Re-enter the dragon

8th September 2015


Tom Becket, chief investment officer at Psigma gives his view of China’s investment prospects

“I manage to pick my trips to Hong Kong at opportune times. One of my first trips was in October 2007, when the Hang Seng was smashing up through 31,000 and the talk was of ‘new paradigms’ (we reduced our exposure and should have sold the lot). Another timely visit was in 2012 when the region was awash with bearish sentiment and Chinese stocks were close to bottoming; we decided to increase our exposure. Having sold our dedicated positions in China earlier on this year, which on a three month view was premature but then prescient on a six month outlook, I arrived in Hong Kong late a couple of weeks ago hopeful of finding assets in China and Hong Kong, in particular, getting down to levels where we could get excited once again. After the recent ludicrously heavy falls, we believe that we are now there and have started to increase exposure.

“If you believe the Sinophobic western press, which is rabidly bearish on China, you would have expected to have arrived in Hong Kong to find fund managers perched on the window ledge and analysts screaming ‘get out, get the fire brigade out and stay out’ (or the Chinese equivalent). This was not the case. Even allowing for the fact that managers want to sell you their respective funds, so naturally err on the side of optimism, we found that both they and strategists had a refreshingly realistic future prognosis for the ever-evolving Dragon. Far from forecasting an ‘old style’ Chinese boom back to 10% growth rates fuelled by a major infrastructure stimulus, all were instead enthused by China’s new lower but ‘quality over quantity’ approach to economic growth. Certainly China has the opportunity to add targeted fiscal stimulus (infrastructure spending certainly isn’t a thing of the past) when it is needed and still maintains the monetary levers required to help the economy when it needs it, as we saw with yesterday’s interest rate cut and reduction in bank reserves. Clearly this is a different situation to the authorities in the developed world, where they are fast running out of bullets.

“China has undoubtedly made mistakes. The comedic handling of the engineered boom and unintended bust of the Chinese stock market was clearly a lesson to be learned. The rationale behind boosting the ‘wealth effect’ through rising share prices might have had some merit (I’m being kind here, but worth noting that Ben Bernanke followed a similar route) but recent fumbles have shown it was a mistake. Moreover, the decision to allow the Yuan to devalue might well have been further evidence of China ‘growing up’ and pursuing the policies encouraged by the normally-wrong fellows at the IMF, but it was badly timed in my opinion. However, we are not of the view that this is just the start of China’s trashing of its currency and, while recognising there might be further steps lower, we do not believe the Chinese want a significantly cheaper currency. The move, if taken as solely an economic decision, was sensible; China is slowing and rates will be cut vs. the view that the US is stable and rates are (supposedly) going up.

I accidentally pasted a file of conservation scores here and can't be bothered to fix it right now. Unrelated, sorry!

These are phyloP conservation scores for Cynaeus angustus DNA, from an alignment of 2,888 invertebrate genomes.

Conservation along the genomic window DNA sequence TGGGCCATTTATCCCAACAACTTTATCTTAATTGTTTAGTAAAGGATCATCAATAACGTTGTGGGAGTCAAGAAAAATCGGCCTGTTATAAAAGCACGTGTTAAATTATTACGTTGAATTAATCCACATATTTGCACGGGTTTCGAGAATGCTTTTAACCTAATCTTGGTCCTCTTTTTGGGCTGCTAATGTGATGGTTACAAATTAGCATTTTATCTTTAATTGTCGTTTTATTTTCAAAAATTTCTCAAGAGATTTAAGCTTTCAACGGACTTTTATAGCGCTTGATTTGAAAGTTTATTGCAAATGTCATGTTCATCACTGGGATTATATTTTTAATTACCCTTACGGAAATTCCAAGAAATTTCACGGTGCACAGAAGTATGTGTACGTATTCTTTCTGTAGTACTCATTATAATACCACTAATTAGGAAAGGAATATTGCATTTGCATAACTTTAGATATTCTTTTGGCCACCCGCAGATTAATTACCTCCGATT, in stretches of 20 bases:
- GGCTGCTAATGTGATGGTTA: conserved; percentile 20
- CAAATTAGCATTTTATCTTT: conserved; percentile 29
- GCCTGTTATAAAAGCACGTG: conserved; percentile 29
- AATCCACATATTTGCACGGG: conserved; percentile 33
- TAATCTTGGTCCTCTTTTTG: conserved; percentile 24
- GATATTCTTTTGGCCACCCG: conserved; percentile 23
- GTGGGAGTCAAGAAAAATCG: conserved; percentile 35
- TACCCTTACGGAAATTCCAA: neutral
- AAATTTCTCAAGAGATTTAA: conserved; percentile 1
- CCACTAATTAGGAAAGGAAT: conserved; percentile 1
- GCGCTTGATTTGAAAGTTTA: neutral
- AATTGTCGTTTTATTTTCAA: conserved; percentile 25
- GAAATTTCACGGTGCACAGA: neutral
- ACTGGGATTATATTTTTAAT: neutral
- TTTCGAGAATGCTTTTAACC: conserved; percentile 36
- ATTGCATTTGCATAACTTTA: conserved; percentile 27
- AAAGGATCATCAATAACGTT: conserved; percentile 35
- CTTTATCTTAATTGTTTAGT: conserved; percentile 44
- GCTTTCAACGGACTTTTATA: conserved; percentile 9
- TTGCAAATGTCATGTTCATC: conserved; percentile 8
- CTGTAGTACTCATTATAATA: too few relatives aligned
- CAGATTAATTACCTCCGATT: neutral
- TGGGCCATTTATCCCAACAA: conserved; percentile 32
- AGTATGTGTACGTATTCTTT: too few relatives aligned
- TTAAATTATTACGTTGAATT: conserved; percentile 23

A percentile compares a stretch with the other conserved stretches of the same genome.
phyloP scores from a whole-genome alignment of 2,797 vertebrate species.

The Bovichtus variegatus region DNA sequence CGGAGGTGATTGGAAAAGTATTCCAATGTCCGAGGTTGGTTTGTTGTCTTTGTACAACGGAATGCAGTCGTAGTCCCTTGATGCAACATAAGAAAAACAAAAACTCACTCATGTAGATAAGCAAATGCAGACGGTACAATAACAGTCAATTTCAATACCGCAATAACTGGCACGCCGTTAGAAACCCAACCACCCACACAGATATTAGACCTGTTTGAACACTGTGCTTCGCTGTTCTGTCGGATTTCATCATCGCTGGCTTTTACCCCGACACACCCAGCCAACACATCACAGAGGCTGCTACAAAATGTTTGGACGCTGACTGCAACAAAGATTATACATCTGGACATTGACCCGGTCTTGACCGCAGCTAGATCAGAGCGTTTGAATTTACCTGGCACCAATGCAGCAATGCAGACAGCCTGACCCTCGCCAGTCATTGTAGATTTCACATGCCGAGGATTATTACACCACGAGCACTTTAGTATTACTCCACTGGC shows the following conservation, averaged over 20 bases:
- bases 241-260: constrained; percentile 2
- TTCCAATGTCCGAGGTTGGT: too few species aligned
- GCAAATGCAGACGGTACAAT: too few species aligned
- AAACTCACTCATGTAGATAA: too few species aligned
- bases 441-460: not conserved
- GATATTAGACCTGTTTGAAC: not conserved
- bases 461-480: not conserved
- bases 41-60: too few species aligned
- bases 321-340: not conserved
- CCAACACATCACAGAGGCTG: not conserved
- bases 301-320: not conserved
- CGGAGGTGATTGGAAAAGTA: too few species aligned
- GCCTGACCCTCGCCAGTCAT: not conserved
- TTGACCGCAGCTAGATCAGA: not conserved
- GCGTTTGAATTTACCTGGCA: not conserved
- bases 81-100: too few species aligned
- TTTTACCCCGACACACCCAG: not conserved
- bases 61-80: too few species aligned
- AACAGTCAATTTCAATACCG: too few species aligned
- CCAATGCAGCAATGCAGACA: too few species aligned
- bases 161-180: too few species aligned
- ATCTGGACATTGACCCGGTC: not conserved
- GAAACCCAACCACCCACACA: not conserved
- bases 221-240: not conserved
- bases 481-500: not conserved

“In total contrast to the reams of overwhelmingly pessimistic commentary that we are subjected to over the Chinese economy, there are some bright spots. The property market has picked up and analysts expect further progression in prices and activity. Social housing continues to be extended, in line with the Government’s five year plans. Consumer spending is persistently growing at a solid pace, reflecting China’s progression to their longed-for higher income status. Wage price appreciation and a tight labour market should keep wage price inflation on track. The weak spots are in industrial growth and manufacturing potency. Both would be considered as surprisingly weak, unless you listened to what China said it was going to do for the last five years, namely shift away from the most basic parts of an economy towards higher end consumption. Of course that is what the bears wanted them to do and now they are doing it they are bearish that they are. It is a case of heads you lose, tails you lose, for the much-despised Middle Kingdom.

“Our greatest excitement comes not at a macro level in China, but rather when we look at specific companies and themes. Regional equities are cheap and do not properly reflect the profit growth potential to come in the rest of the decade. To make it clear, I am not talking about spurious internet stocks trading on the questionable Chinese domestic markets, but high quality Hong Kong stocks and ‘red chips’. In sectors that we like, such as consumer names, healthcare, technology, electrical appliances, water and personal finance, stocks are cheap. We also recognise that the state owned enterprises’ reform programmes could provide winners for patient investors. For the bravest amongst us, you can find some frankly ludicrous valuations in small cap stocks, as long as you have a long view, but many areas for investment linked to China offer limited further downside and significant upside.

“To sum up briefly, we feel that the doom merchants have underestimated the Chinese economic potential, which is not wonderfully strong, but nor as disastrous as most believe and many asset markets discount. If you have a three year view, a rare quality these days, then there is great money to be made in China. Yes, there will be moments when you will temporarily question what you are doing and it might take a while to play out, but by moving far away from the maddening bearish crowd and looking towards China, you could be investing in a contrarian investment opportunity to rival that of Japan in 2012.”




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